Our courses are divided into a series of modules ("chapters"). This allows us to mix and match appropriate material for private courses, to modify public courses over the years as some subjects become more mainstream and others get deprecated into backwaters, and to print out and present specific extra subjects after the normal public course day has finished as necessary. The scheme works very well, ensuring that our delegates cover all the elements of the subject that they need.
I have been asked the question - as a course author - "how long should a module be" ....
- there is
no hard and fast answer.
The normal minimum
I set for a module is that it should cover a lecture and a worthwhile practical exercise. In fact, that's an ideal size too - very occasionally it could be no more than 15 minutes of presentation, but more typically it will be longer. But, dear course author, beware about going over an hour for a session. No matter how keen they are on the subject, most of your delegate's concentrations will start to lapse somewhere in the 60 to 75 minutes area of presentation in any style, and if they are in the "I am here cos I were sent" brigade (how fortunate that we get few of those!) you'll start having a real issue.
The upper limit
for a module is a series of 'a few' lecture / demonstration followed by practical sessions that logically run one after another, are (almost) always all run as a series of successive presentations without a break from the sequence, run on the same day, and have a single logical heading.
Our Linux - an introduction for users
module is the longest example we have, and is really a one day course all in a single chapter. Why can it be one?
• It's a neat single description.
• Everyone who learns Linux needs Logging in, navigating, copying, editing, permissions, metacharacters, and using it on the network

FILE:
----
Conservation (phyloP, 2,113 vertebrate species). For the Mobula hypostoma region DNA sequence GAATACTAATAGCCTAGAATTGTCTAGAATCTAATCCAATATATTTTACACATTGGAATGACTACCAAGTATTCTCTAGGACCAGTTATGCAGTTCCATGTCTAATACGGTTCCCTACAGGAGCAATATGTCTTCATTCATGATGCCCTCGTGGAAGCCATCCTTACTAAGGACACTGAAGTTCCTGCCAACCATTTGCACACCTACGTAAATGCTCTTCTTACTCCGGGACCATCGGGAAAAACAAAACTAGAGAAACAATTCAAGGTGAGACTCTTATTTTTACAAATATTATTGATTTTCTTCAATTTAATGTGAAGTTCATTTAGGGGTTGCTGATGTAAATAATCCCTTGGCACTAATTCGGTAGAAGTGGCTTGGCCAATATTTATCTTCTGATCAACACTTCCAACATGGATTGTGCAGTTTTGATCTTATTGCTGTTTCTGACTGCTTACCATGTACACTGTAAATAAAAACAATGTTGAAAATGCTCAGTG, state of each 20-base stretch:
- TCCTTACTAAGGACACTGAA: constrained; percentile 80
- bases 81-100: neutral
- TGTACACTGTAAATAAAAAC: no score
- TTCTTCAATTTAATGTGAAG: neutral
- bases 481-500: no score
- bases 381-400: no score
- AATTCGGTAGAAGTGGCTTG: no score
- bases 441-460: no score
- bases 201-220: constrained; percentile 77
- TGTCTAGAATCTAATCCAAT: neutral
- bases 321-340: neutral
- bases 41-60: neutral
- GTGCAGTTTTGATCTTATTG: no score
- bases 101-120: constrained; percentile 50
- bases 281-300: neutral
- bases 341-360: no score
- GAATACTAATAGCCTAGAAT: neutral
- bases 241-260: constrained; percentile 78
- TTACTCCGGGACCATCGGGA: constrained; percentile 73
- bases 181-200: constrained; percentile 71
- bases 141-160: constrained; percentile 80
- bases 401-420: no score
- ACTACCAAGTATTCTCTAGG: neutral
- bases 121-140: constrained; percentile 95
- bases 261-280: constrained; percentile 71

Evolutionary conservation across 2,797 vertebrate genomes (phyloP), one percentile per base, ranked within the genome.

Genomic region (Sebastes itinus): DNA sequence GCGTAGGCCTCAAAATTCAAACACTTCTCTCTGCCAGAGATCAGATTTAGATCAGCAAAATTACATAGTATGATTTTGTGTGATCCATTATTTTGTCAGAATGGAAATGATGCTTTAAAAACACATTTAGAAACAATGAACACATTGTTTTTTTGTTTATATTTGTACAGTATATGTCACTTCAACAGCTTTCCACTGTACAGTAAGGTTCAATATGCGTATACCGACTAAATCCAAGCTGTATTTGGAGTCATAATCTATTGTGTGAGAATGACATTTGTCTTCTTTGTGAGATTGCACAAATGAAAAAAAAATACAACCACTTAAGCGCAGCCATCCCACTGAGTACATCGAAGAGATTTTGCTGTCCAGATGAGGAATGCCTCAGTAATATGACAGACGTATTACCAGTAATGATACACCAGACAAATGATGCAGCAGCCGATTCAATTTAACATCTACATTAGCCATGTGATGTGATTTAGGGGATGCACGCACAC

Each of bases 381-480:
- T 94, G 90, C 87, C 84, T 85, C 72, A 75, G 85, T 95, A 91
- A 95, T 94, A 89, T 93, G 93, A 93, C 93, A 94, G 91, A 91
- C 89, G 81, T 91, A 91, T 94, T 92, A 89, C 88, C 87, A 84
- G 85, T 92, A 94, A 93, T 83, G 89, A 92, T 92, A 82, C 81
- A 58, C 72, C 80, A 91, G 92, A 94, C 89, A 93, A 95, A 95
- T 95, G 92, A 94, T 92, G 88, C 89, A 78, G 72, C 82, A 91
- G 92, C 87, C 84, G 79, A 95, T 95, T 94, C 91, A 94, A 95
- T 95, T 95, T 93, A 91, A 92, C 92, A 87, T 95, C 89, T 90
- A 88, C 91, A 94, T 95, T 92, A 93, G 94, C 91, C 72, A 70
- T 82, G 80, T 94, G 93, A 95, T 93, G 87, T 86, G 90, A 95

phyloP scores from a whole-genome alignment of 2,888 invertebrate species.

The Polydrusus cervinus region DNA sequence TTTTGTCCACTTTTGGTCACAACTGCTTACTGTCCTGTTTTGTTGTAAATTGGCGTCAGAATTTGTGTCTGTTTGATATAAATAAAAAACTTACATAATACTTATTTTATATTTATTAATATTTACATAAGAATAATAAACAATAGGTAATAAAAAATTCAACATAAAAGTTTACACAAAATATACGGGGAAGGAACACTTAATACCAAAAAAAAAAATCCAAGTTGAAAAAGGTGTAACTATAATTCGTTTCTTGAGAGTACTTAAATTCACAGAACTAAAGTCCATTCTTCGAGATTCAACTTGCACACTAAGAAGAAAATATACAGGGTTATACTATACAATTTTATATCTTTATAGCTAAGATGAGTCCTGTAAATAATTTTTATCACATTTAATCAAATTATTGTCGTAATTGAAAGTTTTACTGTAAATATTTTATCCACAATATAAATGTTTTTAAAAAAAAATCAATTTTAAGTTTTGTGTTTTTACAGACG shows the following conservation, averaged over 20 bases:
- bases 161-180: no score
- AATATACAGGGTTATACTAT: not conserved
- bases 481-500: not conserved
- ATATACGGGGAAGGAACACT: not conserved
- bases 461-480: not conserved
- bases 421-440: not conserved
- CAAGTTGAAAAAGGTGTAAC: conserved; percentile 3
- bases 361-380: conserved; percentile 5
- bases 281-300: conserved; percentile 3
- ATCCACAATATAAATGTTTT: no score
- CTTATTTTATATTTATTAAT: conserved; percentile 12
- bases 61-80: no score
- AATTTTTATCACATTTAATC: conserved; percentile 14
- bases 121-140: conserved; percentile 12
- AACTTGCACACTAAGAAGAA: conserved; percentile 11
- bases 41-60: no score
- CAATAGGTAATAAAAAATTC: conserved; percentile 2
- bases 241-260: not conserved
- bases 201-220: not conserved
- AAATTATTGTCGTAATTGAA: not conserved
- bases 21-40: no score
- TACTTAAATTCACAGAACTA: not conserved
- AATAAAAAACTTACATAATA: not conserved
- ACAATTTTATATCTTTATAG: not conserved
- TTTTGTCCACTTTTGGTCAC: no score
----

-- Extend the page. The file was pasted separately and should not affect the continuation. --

Subjects such as Linux Utilities and Shell Programming are separate modules - they are not always needed with the Introduction, they may be presented on different courses for some delegates who already have the experience, and they have their own good, logical headings.
Just because there's a practical and a minimum run time when fully presented for each module doesn't mean that I (as tutor) have to talk at least that long and give a practical every time. There are occasions where some aspects of a subject are less relevant to all the delegates on a course than is the norm, and a quick overview of as little as a minute may be enough. A classic example are the Graphic User Interface modules with Python - TkInter, GTK, Qt or wXPython? Each a logical module, each in a public course note set - but chatting with my delegates I'll more likely than not find that only one or two are relevant each week. But delegates are concerned if you skip a chapter completely without an overview of it - somehow they feel cheated, even if the module wasn't on the public course description.
I personally break the sessions up by switching between projector presentation of material in the notes, drawing diagrams on the board, and writing code examples from scratch. And it's great to involve the delegates by putting data that THEY come up with in those examples. It may be as simple as their names, it may be an object of a type that they can easily relate to ("a golf course" or "a Chinese meal"), or it may be data in a format that they will be having to use. But you really have to know your subject well to avoid getting stuck up on some minor issue that colours the whole session.
Really, modules are an artificial division unit and there is no hard and fast rule for sizing them. A course should average no more that (say) six per day as the subject names provide a roadmap of the points along the course, but in essence the division is logic based not time based. (written 2009-01-27)
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